Devil’s fingers, also known as octopus stinkhorn, has been spotted at RHS Garden Rosemoor in North Devon, while scarlet catterpilarclub and orange peel fungi have been spotted at its garden at Harlow Carr, Harrogate, North Yorkshire.

Hyde Hall in Essex saw the odd, shiny green mushroom verdigris agaric, and the delicate magpie inkcap.

It has been horrible weather for drying clothes or having a barbecue, but the soggy conditions we have experienced in recent months have been favourable for fungi. Pictured, Devil's fingertips growing in RHS Garden Rosemoor in North Devon

It has been horrible weather for drying clothes or having a barbecue, but the soggy conditions we have experienced in recent months have been favourable for fungi. Pictured, Devil's fingertips growing in RHS Garden Rosemoor in North Devon

The varieties of mushrooms that have been flourishing include giant puffballs and fly agaric, as well as the scarily-named dead man’s fingers and devil’s fingertip. Pictured, Minterne Gardens, in Dorset

The varieties of mushrooms that have been flourishing include giant puffballs and fly agaric, as well as the scarily-named dead man’s fingers and devil’s fingertip. Pictured, Minterne Gardens, in Dorset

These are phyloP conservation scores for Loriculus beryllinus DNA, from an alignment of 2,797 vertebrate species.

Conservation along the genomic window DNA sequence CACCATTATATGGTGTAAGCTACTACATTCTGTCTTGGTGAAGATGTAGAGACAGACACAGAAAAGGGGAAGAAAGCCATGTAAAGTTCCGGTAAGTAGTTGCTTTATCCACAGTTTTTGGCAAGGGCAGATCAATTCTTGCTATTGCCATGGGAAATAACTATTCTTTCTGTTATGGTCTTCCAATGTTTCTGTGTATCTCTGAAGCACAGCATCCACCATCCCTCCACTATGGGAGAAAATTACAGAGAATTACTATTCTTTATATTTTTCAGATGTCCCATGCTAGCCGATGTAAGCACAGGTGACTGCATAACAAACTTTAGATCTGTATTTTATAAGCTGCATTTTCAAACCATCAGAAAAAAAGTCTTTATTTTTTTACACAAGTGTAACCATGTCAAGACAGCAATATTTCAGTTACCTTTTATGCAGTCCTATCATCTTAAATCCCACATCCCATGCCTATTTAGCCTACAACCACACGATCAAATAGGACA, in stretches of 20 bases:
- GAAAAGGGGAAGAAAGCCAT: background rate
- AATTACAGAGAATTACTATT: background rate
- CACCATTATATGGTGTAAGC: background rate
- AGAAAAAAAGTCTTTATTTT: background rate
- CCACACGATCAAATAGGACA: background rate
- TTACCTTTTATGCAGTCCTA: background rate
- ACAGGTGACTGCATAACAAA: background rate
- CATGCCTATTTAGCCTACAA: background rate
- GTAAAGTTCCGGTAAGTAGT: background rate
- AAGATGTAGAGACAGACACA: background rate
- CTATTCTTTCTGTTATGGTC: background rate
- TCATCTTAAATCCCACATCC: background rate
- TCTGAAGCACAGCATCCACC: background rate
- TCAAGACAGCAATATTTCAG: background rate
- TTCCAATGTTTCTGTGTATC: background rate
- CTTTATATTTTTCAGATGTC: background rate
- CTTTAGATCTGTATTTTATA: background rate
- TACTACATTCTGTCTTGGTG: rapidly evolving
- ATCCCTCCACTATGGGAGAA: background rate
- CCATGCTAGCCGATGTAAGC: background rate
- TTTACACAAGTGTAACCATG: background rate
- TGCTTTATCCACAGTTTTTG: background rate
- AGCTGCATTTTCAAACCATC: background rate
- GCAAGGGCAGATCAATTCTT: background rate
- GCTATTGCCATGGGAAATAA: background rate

As well as these picturesque species, the repulsively-named slime mould known as dog vomit has been found at Sherborne Castle, Dorset.

Robert Brett, the curator at RHS Garden Hyde Hall, said: ‘We are seeing a lot more fungi here this year than previous years and it is definitely due to all the wet weather. We are in one of the driest areas of the country so it’s proof that mushrooms love the rain.’

Michael Jordan, chairman of The Fungus Conservation Trust, recently led a fungi foray at RHS partner garden Hestercombe House and Gardens in Somerset, where they recorded an unprecedented 102 species in two hours.